LEXINGTON — Will there ever be another undefeated team in college basketball?
Kentucky went 38-2 and won the national title last year, but suffered a loss in December at Indiana. This year there are no major undefeated teams left in mid-January.
Kentucky coach John Calipari said it will be "a very difficult thing" for any team to complete a perfect season.
“One, you have to have a talented team. Two, you have to have some veterans on that team. And three, they have to be a mentally tough team that’s really in tune with each other. In other words, they all have to buy in," Calipari said Monday on the Southeastern Conference coaches teleconference. "That team I had last year, when Anthony Davis and Michael Kidd-Gilchrist take your fourth- and fifth-most shots, they bought in to how you have to play to win. That’s a difficult thing.
"Having the most talent, having a few veterans, having them totally tuned in where they’ve all bought in, that’s the challenge. And then you have to have a little luck. You have to have a ball bounce your way here and there. The last few years, if you asked me, there was a North Carolina team that had a chance, maybe a Syracuse team. We had a couple teams that had a chance to do it. I’ve had a couple opportunities to have teams — a team at Memphis, a team at Massachusetts and a team here — that had a chance, but very difficult.”
Buying in has been difficult for Kentucky this year. Even sophomore point guard Ryan Harrow acknowledged that after Saturday's loss to Texas A&M — UK's second Rupp Arena loss this season after Calipari went his first three years at UK without a home loss.
"The only thing that brings about a change is crisis. Now I’m hoping that (the crisis) is Texas A&M, but it may not be. We maybe need to get hit on the chin three or four more times before they look at each other and say it’s not working this way," Calipari said. "You can tell a young man that this is how you have to play for us to win, and he may look at that and say that’s not how I want to play. He’ll nod his head yes, ‘OK, I’ll do it, I’ll do it,’ but in the crunch of the game he doesn’t do it, which, it costs you."
He said again that he has "great kids" who want to "please me and they are looking for affirmation" daily. However, he used two former players — DeAndre Liggins and Josh Harrellson — as players who needed time to buy in. Liggins had 11 points and nine rebounds for Oklahoma City in his first NBA start of the season Sunday and Harrellson emerged as a UK star and has been with three NBA teams in the last two years.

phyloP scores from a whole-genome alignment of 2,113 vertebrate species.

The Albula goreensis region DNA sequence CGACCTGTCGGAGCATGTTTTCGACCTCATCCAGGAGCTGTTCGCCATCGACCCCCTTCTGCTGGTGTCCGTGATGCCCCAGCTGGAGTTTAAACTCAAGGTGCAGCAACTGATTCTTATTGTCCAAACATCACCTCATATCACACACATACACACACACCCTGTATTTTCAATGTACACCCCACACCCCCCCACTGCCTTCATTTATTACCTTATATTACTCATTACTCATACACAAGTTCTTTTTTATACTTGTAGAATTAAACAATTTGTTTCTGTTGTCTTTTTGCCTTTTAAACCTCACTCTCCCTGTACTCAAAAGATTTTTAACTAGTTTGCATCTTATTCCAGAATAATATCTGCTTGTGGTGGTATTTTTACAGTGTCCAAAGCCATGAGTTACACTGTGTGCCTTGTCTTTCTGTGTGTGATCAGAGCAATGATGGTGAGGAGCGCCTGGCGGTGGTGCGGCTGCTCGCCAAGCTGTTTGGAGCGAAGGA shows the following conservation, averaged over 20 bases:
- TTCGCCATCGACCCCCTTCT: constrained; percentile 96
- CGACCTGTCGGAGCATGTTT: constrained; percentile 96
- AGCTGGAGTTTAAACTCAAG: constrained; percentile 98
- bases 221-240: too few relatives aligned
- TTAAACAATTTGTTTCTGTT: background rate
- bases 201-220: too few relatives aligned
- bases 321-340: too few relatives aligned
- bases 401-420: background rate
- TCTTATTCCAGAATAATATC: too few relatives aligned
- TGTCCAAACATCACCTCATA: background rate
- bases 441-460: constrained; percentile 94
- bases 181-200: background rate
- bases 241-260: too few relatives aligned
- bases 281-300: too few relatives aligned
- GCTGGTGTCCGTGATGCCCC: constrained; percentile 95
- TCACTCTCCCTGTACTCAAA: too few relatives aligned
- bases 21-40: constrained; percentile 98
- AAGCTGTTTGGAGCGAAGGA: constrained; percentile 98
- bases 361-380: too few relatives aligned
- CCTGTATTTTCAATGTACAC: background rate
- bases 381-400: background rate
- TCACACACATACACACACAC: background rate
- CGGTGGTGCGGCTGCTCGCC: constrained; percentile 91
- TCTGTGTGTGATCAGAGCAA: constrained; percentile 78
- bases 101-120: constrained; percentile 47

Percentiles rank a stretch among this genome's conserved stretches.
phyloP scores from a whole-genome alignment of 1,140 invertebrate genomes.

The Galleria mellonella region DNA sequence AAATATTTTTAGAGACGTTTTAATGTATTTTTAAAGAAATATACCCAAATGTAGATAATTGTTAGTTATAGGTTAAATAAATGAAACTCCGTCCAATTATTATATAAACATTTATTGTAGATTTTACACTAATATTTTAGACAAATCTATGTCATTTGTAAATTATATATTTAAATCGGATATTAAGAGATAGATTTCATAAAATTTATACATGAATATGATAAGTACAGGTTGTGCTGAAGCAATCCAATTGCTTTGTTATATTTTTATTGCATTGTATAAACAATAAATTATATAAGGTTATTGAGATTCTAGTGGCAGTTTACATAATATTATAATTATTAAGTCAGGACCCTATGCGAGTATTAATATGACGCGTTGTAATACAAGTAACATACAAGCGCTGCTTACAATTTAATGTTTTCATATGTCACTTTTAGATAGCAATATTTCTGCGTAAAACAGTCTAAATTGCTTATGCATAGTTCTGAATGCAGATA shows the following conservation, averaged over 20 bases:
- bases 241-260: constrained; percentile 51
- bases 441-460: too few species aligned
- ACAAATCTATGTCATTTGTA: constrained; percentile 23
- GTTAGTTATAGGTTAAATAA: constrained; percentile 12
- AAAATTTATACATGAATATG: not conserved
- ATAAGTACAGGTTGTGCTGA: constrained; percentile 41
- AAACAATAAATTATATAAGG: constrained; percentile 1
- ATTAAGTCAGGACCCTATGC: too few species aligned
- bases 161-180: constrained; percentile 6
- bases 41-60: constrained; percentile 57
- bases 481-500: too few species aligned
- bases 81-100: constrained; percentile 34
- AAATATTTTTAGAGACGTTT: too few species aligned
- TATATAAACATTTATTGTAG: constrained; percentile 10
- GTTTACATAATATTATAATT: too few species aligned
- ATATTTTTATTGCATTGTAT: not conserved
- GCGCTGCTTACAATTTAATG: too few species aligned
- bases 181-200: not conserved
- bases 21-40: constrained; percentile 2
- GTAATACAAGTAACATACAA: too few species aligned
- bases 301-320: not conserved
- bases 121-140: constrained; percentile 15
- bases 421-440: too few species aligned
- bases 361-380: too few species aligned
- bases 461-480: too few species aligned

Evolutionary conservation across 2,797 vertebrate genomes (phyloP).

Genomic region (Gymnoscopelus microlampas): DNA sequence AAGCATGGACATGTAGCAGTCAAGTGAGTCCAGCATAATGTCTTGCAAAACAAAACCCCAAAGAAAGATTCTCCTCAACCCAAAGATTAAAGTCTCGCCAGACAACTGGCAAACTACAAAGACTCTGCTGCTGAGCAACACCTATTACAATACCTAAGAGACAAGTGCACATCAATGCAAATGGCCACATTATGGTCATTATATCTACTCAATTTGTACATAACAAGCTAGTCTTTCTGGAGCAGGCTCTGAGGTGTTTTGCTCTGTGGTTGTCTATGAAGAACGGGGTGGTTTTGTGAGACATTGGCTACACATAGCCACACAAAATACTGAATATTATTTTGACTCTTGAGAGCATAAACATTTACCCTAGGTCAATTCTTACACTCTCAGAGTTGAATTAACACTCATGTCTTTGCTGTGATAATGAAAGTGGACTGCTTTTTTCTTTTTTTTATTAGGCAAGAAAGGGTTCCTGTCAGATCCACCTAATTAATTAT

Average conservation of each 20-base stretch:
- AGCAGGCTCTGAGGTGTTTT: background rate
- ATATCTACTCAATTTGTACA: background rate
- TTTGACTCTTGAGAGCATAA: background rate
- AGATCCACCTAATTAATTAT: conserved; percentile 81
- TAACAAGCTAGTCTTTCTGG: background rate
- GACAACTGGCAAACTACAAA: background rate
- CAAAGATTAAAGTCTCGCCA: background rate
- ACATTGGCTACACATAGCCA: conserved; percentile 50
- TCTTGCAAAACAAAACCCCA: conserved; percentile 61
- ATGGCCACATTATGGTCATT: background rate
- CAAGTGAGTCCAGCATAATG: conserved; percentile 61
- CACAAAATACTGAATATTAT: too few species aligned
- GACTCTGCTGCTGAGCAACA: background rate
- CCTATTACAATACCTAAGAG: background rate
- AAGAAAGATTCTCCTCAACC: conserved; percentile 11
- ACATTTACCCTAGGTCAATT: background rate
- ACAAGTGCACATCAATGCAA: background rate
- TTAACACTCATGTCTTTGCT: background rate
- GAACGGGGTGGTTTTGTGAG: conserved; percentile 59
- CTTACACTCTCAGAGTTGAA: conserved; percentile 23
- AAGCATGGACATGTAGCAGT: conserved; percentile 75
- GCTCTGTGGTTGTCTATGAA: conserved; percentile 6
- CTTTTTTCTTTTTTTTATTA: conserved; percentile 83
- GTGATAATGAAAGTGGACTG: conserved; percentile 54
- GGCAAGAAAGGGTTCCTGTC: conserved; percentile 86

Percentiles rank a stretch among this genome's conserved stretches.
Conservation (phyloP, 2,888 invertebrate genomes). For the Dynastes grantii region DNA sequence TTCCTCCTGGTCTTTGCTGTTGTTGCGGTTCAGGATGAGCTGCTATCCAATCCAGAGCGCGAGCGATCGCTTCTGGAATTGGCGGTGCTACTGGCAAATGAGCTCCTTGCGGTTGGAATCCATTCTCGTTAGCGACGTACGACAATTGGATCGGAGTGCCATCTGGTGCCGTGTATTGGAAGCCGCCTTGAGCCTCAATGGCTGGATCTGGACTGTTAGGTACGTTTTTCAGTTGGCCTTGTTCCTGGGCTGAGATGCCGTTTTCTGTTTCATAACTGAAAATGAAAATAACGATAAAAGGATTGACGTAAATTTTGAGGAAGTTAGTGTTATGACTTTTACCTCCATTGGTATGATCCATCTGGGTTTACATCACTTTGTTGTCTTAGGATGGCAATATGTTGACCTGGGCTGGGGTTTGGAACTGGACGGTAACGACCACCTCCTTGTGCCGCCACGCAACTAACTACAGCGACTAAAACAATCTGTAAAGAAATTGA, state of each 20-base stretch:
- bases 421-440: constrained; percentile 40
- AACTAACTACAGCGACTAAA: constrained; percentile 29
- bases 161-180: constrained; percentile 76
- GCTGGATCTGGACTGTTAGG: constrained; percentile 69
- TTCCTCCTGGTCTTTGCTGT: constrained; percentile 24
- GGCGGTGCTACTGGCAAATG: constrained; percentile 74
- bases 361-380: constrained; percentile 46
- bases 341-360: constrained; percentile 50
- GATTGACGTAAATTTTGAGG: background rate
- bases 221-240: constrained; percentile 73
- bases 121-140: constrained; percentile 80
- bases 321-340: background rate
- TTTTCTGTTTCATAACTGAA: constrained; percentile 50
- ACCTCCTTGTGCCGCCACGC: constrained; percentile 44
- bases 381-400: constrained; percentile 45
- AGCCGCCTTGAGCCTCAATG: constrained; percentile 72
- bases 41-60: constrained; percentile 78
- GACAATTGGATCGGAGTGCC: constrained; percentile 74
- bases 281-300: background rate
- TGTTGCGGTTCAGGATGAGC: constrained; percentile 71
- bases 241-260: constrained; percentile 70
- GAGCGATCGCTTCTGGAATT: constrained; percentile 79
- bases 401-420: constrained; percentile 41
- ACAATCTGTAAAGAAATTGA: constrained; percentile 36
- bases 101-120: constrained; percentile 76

"Well, you know and I know that he bought in here," Calipari said of Liggins. "He bought in that he was going to be the stopper versus I’ve got to be the point guard and have the ball and do all the shooting and all that. It took three years now, but when he changed, it changed his life.
"You look at Josh Harrellson. When he changed and bought in, it changed his life. But it takes time. Josh Harrellson almost got thrown off the team before he bought in. So we’ve got some guys here, they’re good kids, but part of buying in means change how you play, and you’ve got to play harder and compete more and you’ve got to do it full possessions. They’ve never done that, so it’s what we’re going through. But again, that’s part of the growth of a young team and a young team like we have.”
Calipari likely will have a freshman-dominated team again next season. He's already signed five players and got a verbal commitment from Dakari Johnson, the top-ranked 2013 center prospect, recently. He now has the No. 1 prospect at three spots and five of the nation's top 20 ranked recruits coming to UK next year.
Still, Calipari got a laugh when asked on the SEC teleconference if next year's team featuring twins Andrew and Aaron Harrison, James Young, Marcus Lee, Dakari Johnson and Derek Willis along with whatever players return from this team could be the one to go unbeaten?
“Ha, I’m worried about today’s practice. You’re talking about next year," Calipari said. "Let me just tell you with our team. A good friend of mine, Mike Gottfried was here. Mike’s a football coach and a football analyst, and he said the one thing your team (is doing), they’re trying, they want to please you and all that, you’re coaching them, but there’s a little lack of trust, and basically that comes back to buying in.
"And the trust is between each other where you (don’t) take chances, you don’t come down and really execute because you’re looking at each other and there’s not enough trust to really figure out, and all come together and everybody do their job, and no breakdowns the last three minutes. That’s what we don’t have and that’s the challenge I have with this team is to get us to that point where we all buy in, both feet it. Now let’s trust each other so we can finish off these games.”